Our house sits on a large lot. It’s old on the outside, but has a completely revamped, modern interior. It boasts things like a wraparound porch, beamed ceilings, a brick fireplace—which Lily fell in love with the first time she laid eyes on the house, and so I knew I couldn’t say no despite the price—as well as the more modern amenities of a subzero fridge, stainless steel appliances, heated floors and a large soaker tub that I was more enthusiastic about. The house is aesthetically pleasing to say the least, with an enormous amount of curb appeal. It practically broke the bank to buy, but felt worth it at the time, even if it meant being poor for a while.
In the backyard, the river runs along the far edge of the prop- erty, bound by a public hiking and biking trail. We were worried about a lack of privacy when we first moved in, because of the trail. The trail brought pedestrians to us. Strangers. People just passing by. For most of the year, it’s not a problem. The leaves on the trees provide plenty of privacy. It’s only when they fall that we’re more exposed, but the views of the river are worth it for that small sacrifice.
“Done,” I tell her about the locks, and she asks then if I set the alarm. We’ve lived here years and hardly ever set the alarm. I’m taken aback that she would ask.
“Is everything okay?” I ask.
Lily says, “Yes, fine.” She says that we have an alarm. We pay for it. We might as well use it. She isn’t wrong—it’s just that she’s never wanted to before.
I set the alarm. I make my way around the first floor, turning off lights. It takes a minute. When I’m done, I climb the stairs for the bedroom. Lily has the lights off in the room now. She stands at the window in the dark, with her back to the door.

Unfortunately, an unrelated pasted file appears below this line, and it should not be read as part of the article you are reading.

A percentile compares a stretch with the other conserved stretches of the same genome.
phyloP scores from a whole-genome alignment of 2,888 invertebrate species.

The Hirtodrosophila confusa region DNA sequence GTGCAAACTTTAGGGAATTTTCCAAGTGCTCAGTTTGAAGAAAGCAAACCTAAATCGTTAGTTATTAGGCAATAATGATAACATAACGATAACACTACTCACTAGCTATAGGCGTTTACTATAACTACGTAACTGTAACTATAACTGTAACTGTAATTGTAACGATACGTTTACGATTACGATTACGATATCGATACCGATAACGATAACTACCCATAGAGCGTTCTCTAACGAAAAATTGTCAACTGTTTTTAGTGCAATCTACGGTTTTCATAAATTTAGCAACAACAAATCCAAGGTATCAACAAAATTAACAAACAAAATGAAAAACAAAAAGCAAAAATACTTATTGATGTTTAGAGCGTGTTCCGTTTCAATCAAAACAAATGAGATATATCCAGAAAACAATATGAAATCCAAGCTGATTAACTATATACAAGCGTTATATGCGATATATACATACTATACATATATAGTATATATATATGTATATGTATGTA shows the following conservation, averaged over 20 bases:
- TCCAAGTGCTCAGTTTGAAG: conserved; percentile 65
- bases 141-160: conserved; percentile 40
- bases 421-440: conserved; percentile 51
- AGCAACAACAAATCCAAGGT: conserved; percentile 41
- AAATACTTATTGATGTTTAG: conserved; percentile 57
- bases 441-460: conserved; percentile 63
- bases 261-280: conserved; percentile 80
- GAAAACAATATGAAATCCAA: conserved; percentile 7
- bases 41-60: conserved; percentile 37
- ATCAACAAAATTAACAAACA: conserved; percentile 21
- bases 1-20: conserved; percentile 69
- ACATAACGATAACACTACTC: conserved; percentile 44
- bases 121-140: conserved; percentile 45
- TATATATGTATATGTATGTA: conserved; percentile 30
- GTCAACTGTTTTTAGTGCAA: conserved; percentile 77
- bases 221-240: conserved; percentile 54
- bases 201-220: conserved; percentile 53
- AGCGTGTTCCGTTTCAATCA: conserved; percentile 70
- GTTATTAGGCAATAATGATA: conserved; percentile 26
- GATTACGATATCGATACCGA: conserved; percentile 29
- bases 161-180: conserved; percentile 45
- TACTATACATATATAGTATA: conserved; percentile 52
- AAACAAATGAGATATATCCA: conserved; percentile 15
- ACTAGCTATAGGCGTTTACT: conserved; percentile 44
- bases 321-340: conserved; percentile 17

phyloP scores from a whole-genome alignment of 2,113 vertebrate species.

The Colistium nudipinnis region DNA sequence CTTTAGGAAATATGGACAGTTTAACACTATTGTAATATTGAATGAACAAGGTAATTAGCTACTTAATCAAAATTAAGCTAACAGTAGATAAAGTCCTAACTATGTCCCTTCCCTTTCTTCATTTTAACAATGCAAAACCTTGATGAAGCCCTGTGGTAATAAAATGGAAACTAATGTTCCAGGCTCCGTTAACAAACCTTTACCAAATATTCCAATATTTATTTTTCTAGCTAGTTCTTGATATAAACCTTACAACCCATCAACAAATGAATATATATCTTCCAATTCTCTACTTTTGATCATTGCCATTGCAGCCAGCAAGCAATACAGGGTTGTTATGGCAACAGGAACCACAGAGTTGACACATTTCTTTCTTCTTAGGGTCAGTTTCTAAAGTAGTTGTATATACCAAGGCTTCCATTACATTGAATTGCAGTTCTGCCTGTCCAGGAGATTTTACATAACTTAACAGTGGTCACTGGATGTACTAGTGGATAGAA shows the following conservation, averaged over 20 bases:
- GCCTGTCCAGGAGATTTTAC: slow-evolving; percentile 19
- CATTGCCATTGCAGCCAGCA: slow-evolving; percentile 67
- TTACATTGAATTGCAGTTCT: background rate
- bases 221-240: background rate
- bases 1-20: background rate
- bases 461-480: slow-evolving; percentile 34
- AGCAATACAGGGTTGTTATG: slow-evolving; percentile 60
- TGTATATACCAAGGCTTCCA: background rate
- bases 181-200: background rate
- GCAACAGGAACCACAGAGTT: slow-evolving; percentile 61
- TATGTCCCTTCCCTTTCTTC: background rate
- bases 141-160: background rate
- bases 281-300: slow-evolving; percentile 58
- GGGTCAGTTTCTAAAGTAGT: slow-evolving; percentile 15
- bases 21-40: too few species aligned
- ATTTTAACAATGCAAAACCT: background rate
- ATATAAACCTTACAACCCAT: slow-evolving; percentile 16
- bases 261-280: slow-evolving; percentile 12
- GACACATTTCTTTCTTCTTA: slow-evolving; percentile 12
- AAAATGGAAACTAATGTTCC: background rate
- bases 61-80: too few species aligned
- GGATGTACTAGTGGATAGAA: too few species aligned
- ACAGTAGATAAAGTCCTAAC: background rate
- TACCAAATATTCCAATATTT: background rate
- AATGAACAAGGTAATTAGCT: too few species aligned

She’s splitting the blinds apart with her fingers and is looking out into the dark night.
I come quietly into the room. I sidle up behind Lily, setting my hand on the small of her back and asking, “What are you looking at?” as I lean forward to set my chin on her shoulder, to see what she sees.
Suddenly Lily reels back, away from the window. She drops the blinds. They clamor shut. I’ve scared her. Instinctively, her hands rise up in self-defense, as if to strike me.
I pull back, ducking before I get hit. “Whoa there, Rocky,” I say, reaching for her arms.
Lily’s hands and arms remain motionless, suspended in air.
“Shit, sorry,” she says, knowing how close she came to im- pact. The realization startles us both.
“What was that?” I ask as I gently lower Lily’s arms. Lily isn’t usually so jumpy. I’ve never seen that kind of reaction from her.
She says, “I didn’t know it was you.”
“Who did you think it was?” I ask, as a joke. She and I are the only ones here.
Lily doesn’t answer directly. Instead she says, “I didn’t hear you come up the stairs. I thought you were still downstairs.”
That doesn’t explain it.
“What are you looking at?” I ask again, gazing past her for the window.
“I thought I heard something outside,” she says.
She says that she doesn’t know. Just something. We stand, quiet, listening. It’s silent at first, but then I hear the voices of kids rising up from somewhere outside. They’re laughing, and I know there are teenagers clowning around on the trail again. It wouldn’t be the first time. They never do anything too bad, though we’ve found cigarette butts and empty bottles of booze. I don’t get mad about it. I was a stupid teenager once. I did worse.
I go to the bed. I pull the blankets back. “It’s just dumb kids,
Lily. There’s nothing to be afraid of. Come to bed,” I say, but, even as she turns away from the window and slips under the sheets with me, I sense Lily’s hesitation. She’s not so sure.